Mérida, May 10, 2020 (venezuelanalysis.com) – The Venezuelan government announced 16 new arrests in the aftermath of a thwarted invasion attempt last week.
Two separate raids on Sunday resulted in three and eight arrests, respectively. There were three other arrests on Saturday and two on Friday, bringing the total of those detained to 39.
On May 3 and 4, two speedboats carrying armed groups were neutralized by Venezuelan armed forces on the shores of Macuto and Chuao, in La Guaira and Aragua States, respectively. The first confrontation resulted in eight members of the paramilitary force killed.
US Army special operations veteran Jordan Goudreau claimed he organized the coup plot, which he called “Operation Gedeon,” together with retired Venezuelan Major General Cliver Alcala. Goudreau announced on social media a “daring amphibious raid” of a force of sixty men with the goal of overthrowing the Maduro government.
Among those arrested were two ex-green berets, who confessed to Venezuelan authorities that their mission was to secure the Maiquetia international airport, kidnap Maduro, and transport him to the United States. The latest arrests reportedly include a nephew of Alcala's.
Speaking Saturday, Venezuelan President Nicolas Maduro accused Washington and Bogota of having a hand in the failed operation.
“[Local Colombian] authorities in Riohacha, Barranquilla and Alta Guajira were aware of the mercenaries’ presence and the training camps,” he said during a televised address. “Any independent investigation would reveal the Colombian government’s involvement in this armed incursion against Venezuela.”
Foreign Minister Jorge Arreaza vowed to denounce the attack before the United Nations Security Council.
Venezuelan authorities likewise drew attention to a contract in which the Venezuelan opposition hired Goudreau’s Florida-based private security firm, Silvercorp, to topple the Maduro government in exchange for a US $213 million fee. Opposition leader Juan Guaido, as well as advisors Juan Jose (J.J.) Rendon and Sergio Vergara, appear as signatories in a copy leaked by Goudreau.
The agreement stipulates details regarding the opposition’s payments to Silvercorp in addition to the firm’s future role in “counter-terrorism” and “counter-narcotics” activities under a Guaido administration. Likewise, the paramilitary forces are authorized to deploy deadly anti-personnel mines, strike infrastructure and other economic targets, as well as detain and use deadly force against civilians who “commit hostile acts or exhibit hostile intent.”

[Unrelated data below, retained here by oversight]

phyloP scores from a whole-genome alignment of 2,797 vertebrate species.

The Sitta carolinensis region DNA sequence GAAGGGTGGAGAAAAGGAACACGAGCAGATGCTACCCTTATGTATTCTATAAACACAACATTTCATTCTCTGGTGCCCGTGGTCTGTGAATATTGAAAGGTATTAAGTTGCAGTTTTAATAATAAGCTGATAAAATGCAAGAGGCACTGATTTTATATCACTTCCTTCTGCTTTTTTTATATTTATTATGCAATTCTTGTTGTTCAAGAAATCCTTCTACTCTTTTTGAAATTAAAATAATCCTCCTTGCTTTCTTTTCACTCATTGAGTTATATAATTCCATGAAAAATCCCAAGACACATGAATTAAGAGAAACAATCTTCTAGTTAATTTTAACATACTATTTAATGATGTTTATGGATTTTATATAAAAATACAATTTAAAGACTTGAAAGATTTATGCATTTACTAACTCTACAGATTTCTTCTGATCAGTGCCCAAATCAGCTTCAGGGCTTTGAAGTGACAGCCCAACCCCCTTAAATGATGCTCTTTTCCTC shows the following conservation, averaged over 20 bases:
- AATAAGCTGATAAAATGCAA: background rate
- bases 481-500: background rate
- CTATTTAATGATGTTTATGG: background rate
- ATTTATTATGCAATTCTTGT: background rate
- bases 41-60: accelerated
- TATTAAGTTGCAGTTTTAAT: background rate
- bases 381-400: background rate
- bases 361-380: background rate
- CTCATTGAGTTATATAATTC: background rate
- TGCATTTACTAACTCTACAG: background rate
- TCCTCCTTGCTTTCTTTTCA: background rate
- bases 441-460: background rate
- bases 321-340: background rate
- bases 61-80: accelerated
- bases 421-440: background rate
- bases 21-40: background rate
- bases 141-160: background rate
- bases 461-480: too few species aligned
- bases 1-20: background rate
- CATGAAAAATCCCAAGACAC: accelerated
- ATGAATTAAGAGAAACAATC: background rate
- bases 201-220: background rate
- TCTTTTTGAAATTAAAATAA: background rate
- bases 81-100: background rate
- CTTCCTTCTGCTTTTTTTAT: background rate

On Friday, Attorney General Tarek William Saab announced the government had issued 22 arrest warrants for unnamed suspects involved in the coup attempt and extradition requests for Goudreau, Rendon and Vergara.
Saab added that ex-green berets Luke Denman and Airen Berry have been charged with terrorism, conspiracy and arms trafficking. The detained Venezuelans were charged with conspiracy with a foreign government, treason, terrorism, among others.
For its part, the Trump administration issued fresh denials of involvement in Operation Gedeon.
On Friday, President Donald Trump said he knew nothing about the paramilitary incursion, which “was not a good attack.”
“If we ever did anything with Venezuela, it wouldn’t be that way. It would be called an invasion,” he told Fox News in a telephone interview.
Questions remain, however, about possible US knowledge of the operation. On Saturday, the Wall Street Journal published a report citing anonymous sources who claimed that the CIA and Colombian intelligence monitored paramilitary training camps headed by Alcala in Colombia.
The failed coup has also reignited internecine disputes within the Venezuelan opposition camp.
Rendon, who was tapped by Guaido to head a “strategic committee” tasked with exploring regime change scenarios, confirmed to the Washington Post that the opposition had hired Silvercorp to lead a coup attempt. He claimed that he did not follow through on his contractual commitments on behalf of the opposition after Goudreau failed to deliver on pledges of men and financing.
In response, Juan Guaido alleged that Rendon and Vergara moved forward with the plans against his explicit orders, citing concerns over the operation’s “legality.” The opposition leader reiterated that he had no connections to Operation Gedeon and to Silvercorp, despite his signature appearing on a leaked copy of the contract. A video leaked by Goudreau also appeared to show a conference call with the opposition leader and his senior aide, Vergara.
Venezuela’s right-wing Justice First (PJ) party additionally weighed in on the operation, rejecting “the hiring of illegal groups.” In a communique published on social media, the party of former presidential candidate Henrique Capriles demanded that Guaido clarify the events and dismiss all officials with ties to the groups.
On Monday afternoon, Guaido's office announced that both Rendon and Vergara had resigned their posts.
Since declaring himself head of a parallel transition government in January 2019 with US backing, Guaido has led several unsuccessful attempts to oust Maduro by force. The controversy over the opposition leader’s possible involvement in “Operation Gedeon” follows a series of scandals dating back to last year, including the alleged embezzlement of humanitarian aid funds as well as links to Colombian drug traffickers.
Edited and with additional reporting by Lucas Koerner from Santiago de Chile.